I’m face-deep in finishing graduate school, so posting has been pretty infrequent since the New Year. But I have to comment on this from the Washington Post:
America’s prairies are shrinking. Spurred on by the rush for biofuels, farmers are digging up grasslands in the northern Plains to plant crops at the quickest pace since the 1930s. […]
A new studyby Christopher Wright and Michael Wimberly of South Dakota State University finds that U.S. farmers converted more than 1.3 million acres of grassland into corn and soybean fields between 2006 and 2011, driven by high crop prices and biofuel mandates[.] In states like Iowa and South Dakota, some 5 percent of pasture is turning into cropland each year.
I’m not going to mince words: this is bad. Wendell Berry’s written about similar trends happening in the Cumberland Plateau of Kentucky and I’m sure it’s happening elsewhere around the world as well.
It’s understandable why biofuels are attractive given resource scarcity and climate change, but there’s some very unclear thinking here that we need to unpack. The EROEI (energy return on energy invested) ratio of most annual-crop biofuels is terrible: usually below 2:1 and sometimes even below 1:1. Corn and soy just aren’t thermodynamically efficient fuels.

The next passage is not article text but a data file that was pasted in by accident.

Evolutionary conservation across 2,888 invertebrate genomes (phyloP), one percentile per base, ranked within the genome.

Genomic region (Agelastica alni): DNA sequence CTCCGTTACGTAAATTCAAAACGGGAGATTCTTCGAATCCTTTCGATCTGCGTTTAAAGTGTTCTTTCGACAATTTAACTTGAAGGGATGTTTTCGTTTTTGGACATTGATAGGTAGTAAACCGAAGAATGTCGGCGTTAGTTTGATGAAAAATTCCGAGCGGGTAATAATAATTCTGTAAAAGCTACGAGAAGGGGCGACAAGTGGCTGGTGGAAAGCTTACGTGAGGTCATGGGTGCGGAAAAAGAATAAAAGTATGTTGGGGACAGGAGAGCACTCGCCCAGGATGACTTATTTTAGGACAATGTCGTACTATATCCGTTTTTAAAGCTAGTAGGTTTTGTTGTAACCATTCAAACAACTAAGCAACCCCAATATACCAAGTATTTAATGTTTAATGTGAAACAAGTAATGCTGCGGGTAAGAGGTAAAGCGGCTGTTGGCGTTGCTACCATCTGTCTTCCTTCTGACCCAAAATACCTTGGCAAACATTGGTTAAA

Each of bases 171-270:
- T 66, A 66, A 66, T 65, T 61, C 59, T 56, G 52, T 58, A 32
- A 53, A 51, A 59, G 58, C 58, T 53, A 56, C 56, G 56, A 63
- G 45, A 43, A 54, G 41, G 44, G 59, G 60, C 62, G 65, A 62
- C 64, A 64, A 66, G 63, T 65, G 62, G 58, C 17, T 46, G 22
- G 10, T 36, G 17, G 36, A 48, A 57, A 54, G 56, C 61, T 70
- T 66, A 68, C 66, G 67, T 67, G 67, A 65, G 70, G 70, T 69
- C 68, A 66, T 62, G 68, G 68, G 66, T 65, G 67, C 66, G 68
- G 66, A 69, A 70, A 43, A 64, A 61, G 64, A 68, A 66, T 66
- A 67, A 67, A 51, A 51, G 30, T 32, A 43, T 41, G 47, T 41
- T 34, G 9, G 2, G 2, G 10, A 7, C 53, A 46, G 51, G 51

Climate-wise, replacing perennial pasture or grasslands with annual tillage crops releases a huge amount of carbon, from loss of perennial root systems and reduction in soil organic matter. And, this type of land conversion means major loss of habitat, biodiversity, soil nutrient & water retention, and grassland communities with their own intrinsic value and importance. Moreover, these outcomes are directly incentivized by ethanol and crop insurance subsidies (which the Post article mentions) and the massive unpriced externalities of industrial farming (which it doesn’t). It’s a mess.
Bottom line, ideas and incentives matter a lot and can be very harmful. Which is why we need both better ideas (i.e., perennial polycultures; rotational grazing; restoration agriculture; resilience, justice, and regeneration instead of growth; etc.) and financial, political, and social incentives that make it easy for those ideas to be widely adopted.